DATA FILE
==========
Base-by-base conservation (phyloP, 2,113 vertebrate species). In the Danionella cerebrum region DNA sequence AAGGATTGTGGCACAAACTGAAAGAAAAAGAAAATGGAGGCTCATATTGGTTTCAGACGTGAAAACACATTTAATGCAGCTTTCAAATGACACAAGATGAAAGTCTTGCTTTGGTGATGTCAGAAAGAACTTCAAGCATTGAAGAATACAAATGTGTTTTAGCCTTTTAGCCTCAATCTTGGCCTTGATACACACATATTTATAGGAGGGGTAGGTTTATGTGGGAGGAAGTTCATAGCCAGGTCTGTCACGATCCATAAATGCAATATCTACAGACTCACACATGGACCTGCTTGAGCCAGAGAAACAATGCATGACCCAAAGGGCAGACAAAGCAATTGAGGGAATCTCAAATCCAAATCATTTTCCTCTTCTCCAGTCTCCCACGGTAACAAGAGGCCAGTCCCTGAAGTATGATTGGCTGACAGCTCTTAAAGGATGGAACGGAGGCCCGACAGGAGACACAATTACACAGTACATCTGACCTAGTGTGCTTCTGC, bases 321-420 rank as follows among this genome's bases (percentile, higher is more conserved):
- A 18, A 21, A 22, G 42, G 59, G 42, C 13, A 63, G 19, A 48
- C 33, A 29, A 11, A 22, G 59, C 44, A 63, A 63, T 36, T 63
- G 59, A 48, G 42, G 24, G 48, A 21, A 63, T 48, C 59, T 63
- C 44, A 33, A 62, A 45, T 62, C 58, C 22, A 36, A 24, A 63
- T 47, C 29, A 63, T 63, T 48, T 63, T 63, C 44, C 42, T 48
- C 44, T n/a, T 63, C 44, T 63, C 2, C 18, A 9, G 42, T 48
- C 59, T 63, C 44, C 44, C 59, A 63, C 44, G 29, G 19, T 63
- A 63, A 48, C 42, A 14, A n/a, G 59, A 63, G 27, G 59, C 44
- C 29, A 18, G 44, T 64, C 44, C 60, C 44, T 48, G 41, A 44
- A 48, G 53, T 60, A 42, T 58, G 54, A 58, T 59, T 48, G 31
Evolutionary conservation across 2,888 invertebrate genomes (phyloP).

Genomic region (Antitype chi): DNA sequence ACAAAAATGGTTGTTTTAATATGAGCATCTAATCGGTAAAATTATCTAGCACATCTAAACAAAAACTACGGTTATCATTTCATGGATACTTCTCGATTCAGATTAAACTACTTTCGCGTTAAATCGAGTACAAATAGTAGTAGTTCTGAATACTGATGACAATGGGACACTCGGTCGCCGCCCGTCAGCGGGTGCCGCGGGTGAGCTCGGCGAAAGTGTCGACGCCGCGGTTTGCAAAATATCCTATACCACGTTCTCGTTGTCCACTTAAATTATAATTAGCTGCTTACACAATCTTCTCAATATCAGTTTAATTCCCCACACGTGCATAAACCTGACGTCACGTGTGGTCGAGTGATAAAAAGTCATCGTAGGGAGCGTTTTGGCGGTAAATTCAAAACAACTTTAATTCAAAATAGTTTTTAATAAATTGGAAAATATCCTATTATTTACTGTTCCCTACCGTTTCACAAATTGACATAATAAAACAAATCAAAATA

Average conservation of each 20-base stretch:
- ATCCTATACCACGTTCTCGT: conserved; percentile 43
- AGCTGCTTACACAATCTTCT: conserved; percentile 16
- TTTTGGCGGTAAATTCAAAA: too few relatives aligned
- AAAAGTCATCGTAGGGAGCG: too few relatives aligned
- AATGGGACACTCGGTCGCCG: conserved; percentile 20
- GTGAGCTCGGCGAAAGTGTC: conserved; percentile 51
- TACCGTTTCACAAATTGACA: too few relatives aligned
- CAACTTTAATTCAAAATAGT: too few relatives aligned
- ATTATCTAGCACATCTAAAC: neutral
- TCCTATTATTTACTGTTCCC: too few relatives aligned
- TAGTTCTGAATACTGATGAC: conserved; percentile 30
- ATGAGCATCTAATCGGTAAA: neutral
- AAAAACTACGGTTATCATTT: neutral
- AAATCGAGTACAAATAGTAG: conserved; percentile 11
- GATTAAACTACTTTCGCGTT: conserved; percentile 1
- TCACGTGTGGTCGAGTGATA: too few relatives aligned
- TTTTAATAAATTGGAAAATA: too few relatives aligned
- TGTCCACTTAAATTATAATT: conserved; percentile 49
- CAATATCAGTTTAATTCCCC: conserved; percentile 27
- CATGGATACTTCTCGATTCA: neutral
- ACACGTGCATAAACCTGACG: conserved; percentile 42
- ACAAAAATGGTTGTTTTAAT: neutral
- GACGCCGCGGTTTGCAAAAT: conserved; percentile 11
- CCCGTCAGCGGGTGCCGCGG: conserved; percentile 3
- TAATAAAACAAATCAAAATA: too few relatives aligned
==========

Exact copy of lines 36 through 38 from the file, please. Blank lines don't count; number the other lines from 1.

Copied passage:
- ACAAAAATGGTTGTTTTAAT: neutral
- GACGCCGCGGTTTGCAAAAT: conserved; percentile 11
- CCCGTCAGCGGGTGCCGCGG: conserved; percentile 3